Action for child survival: elimination of Haemophilus influenzae type b meningitis in Uganda
Rosamund F Lewis a, Annet Kisakye b, Bradford D Gessner c, Chaplain Duku d, John Bosco Odipio d, Robert Iriso e, Denis Nansera f, Fiona Braka a, Issa Makumbi b, Addy Kekitiinwa d
Haemophilus influenzae type b (Hib) is a leading cause of bacterial meningitis and pneumonia in children worldwide, resulting in at least 3 million severe illnesses and 386 000 deaths each year.1,2 Immunization with Hib conjugate vaccine reduces the risk of invasive Hib disease in young children by more than 90%,3–5 and WHO recommends that Hib conjugate vaccines be included in all routine infant immunization programmes.1 Uganda introduced Hib vaccine in 2002, and was to start vaccine cofinancing from its own resources by 2007.
Before the introduction of Hib vaccine, the estimated incidence of Hib meningitis found by rapid assessment in one hospital was 44–59 cases per 100 000 children aged < 5 years,6 which is similar to prevaccine estimates from other African3–6 and industrialized countries.7–9 For every child with Hib meningitis in developing countries, there may be five to 10 others with pneumonia due to Hib.3,10,11 Robust estimates of disease burden and the public health benefit of vaccine use in Uganda are needed to guide immunization policy.
Surveillance for paediatric bacterial meningitis was established in Uganda 1 year before vaccine introduction, first in the national referral hospital in the capital city Kampala and later in two sites in northern and south-western Uganda.12 We use 5 years of surveillance data to estimate the burden of Hib disease in Uganda and record the impact of the vaccination programme.
Population health and demographic indicators
In the 2002 Ugandan national census, the population was 24.4 million and the national growth rate was 3.3%.13 The projected population for 2007 is 28.4 million with 5.3 million children aged < 5 years (18.6% of the population).13 In Kawempe Division of Kampala, the location of the first paediatric bacterial meningitis surveillance site, the population was 312 475 in 2006 (municipal data). Mortality in infants and children aged < 5 years for Uganda was 88 and 152 deaths per 1000 live births respectively, in 2000/2001,14 and 76 and 137 in 2005/2006.15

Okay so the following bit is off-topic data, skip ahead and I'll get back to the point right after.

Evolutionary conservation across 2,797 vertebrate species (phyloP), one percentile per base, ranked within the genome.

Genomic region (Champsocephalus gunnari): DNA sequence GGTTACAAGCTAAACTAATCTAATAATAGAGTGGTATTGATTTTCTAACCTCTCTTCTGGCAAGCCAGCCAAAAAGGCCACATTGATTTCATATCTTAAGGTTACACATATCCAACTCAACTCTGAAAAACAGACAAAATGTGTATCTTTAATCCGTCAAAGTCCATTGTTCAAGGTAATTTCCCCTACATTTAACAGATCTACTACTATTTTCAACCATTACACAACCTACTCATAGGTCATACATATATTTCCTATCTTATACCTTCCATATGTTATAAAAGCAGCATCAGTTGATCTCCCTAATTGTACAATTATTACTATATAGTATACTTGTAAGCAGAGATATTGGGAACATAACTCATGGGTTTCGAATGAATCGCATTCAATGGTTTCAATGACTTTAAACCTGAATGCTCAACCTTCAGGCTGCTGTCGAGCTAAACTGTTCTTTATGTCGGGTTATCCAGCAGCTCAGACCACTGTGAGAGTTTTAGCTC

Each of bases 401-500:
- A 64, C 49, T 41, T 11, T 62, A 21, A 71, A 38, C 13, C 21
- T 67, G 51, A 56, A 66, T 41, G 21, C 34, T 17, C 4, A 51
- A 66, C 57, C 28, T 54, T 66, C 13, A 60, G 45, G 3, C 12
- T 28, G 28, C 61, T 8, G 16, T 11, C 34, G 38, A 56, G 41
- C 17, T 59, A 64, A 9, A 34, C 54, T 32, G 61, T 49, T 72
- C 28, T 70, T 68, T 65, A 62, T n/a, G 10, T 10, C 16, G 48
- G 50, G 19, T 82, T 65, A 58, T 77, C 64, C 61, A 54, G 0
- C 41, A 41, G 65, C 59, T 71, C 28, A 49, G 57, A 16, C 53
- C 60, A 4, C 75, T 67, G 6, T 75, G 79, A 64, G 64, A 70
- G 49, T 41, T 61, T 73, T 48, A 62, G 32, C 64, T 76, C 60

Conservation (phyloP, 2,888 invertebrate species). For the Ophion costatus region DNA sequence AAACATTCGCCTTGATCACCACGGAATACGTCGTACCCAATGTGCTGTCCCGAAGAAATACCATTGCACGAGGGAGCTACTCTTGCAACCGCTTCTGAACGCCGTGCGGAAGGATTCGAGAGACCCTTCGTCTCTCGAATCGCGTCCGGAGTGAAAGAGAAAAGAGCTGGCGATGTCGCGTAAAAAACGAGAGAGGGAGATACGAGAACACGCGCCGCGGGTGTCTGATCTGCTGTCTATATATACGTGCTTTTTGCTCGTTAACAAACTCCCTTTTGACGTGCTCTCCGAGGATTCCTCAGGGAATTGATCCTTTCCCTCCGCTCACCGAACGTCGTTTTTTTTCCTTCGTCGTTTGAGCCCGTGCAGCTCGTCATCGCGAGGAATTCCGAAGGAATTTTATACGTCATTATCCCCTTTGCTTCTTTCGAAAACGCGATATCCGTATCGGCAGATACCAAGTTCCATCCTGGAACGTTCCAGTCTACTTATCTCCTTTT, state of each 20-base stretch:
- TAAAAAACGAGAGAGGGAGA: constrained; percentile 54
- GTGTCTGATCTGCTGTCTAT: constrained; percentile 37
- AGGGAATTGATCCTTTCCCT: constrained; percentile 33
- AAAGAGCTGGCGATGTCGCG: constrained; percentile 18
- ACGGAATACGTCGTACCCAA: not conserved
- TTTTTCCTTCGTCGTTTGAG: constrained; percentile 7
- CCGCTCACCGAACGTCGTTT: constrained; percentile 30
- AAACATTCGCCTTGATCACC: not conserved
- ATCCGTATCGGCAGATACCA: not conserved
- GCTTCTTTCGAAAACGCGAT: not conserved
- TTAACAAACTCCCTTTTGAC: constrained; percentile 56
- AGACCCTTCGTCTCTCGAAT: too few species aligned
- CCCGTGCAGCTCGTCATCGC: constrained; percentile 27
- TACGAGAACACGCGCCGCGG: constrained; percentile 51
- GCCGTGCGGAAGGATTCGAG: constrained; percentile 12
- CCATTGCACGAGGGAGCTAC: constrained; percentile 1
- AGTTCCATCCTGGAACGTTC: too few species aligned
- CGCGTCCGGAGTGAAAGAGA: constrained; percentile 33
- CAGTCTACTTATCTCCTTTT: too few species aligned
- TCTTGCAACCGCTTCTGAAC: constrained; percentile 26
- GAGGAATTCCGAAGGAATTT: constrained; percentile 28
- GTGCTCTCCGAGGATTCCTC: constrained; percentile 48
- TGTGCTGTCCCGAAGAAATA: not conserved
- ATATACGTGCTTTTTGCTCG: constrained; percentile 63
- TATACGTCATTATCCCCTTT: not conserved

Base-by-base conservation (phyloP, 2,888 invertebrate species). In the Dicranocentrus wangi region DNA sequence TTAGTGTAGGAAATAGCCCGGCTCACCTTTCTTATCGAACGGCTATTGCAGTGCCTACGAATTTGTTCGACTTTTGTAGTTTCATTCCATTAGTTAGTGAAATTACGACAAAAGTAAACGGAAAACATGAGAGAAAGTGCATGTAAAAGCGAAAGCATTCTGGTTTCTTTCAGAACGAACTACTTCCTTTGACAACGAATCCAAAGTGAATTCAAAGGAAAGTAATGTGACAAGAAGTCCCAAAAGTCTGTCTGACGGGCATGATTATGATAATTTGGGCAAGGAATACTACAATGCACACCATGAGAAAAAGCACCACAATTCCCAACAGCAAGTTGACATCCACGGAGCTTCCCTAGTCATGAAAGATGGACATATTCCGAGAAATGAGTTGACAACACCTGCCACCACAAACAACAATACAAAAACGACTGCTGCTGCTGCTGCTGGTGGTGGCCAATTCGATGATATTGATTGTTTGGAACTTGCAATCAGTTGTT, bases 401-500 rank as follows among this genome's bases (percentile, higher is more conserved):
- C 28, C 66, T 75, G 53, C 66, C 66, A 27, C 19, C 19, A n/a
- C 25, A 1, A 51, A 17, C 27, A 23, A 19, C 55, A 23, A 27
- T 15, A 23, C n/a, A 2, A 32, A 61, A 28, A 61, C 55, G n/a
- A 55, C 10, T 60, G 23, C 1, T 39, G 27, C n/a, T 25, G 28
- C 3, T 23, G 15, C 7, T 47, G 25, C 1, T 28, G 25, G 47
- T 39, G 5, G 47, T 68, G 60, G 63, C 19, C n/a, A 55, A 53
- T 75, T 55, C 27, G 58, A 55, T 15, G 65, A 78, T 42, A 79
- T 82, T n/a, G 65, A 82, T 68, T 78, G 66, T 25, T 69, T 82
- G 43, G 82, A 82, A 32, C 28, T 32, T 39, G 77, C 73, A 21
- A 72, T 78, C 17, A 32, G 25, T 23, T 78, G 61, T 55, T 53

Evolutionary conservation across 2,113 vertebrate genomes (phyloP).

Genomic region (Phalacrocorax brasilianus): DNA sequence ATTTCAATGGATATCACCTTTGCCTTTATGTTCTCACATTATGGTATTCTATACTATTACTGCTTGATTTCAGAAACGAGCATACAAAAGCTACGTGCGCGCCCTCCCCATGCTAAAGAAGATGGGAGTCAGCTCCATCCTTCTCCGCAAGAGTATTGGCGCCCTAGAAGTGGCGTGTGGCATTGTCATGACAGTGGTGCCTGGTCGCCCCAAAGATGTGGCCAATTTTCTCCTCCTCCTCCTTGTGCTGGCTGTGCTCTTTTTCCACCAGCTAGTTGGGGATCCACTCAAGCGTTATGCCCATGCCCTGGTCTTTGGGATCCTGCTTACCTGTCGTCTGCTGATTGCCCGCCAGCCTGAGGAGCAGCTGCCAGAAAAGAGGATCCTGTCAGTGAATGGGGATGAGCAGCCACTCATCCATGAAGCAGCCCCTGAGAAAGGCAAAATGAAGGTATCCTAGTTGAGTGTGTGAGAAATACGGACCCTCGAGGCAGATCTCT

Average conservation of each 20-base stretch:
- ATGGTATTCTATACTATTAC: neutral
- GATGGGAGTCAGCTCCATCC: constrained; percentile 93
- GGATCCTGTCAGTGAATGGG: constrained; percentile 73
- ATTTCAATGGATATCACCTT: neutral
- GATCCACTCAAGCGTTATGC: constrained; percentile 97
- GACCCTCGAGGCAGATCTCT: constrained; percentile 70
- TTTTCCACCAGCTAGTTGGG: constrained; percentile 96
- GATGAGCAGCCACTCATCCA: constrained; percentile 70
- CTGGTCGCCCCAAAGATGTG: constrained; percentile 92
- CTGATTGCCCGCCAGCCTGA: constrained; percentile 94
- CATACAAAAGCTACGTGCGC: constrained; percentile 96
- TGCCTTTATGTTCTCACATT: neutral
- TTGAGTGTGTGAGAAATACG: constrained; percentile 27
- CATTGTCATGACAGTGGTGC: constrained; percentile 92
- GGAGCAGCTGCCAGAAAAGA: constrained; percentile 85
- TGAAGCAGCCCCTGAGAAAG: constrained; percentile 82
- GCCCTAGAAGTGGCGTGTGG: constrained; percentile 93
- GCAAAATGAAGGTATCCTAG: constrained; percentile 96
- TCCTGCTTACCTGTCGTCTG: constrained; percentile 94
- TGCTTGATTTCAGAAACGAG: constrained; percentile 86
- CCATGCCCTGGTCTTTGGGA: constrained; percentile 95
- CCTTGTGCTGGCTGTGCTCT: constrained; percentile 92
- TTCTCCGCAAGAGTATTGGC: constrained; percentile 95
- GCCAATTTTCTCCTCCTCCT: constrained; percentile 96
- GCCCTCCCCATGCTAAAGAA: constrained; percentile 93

Hib vaccine introduction and vaccination coverage
On 1 June 2002, the Uganda National Expanded Programme on Immunization (UNEPI) introduced Hib vaccine nationwide in a pentavalent formulation of liquid diphtheria–pertussis–tetanus–hepatitis B and lyophilized Hib conjugate vaccine (PRP-T from GlaxoSmithKline), procured through the United Nations Children’s Fund (UNICEF) and funded by the GAVI Alliance.16 The routine immunization schedule offers this vaccine at ages 6, 10 and 14 weeks, replacing the diphtheria–pertussis–tetanus vaccine (DPT) previously used. Due to a global shortage, Hib vaccine was completely out of stock in Uganda from September to December 2003, during which time DPT was given. There was no catch-up programme for those not vaccinated before vaccine introduction or during September to December 2003.
Routine vaccination coverage for each district was obtained from national Health Management Information System data for 2001–2006.17 The coverage was the number of children receiving the third dose of DPT (DPT3) or DPT–hepatitis B–Hib (June 2002 to August 2003, and 2004 to 2006) divided by the number of surviving infants for the year.
Paediatric bacterial meningitis surveillance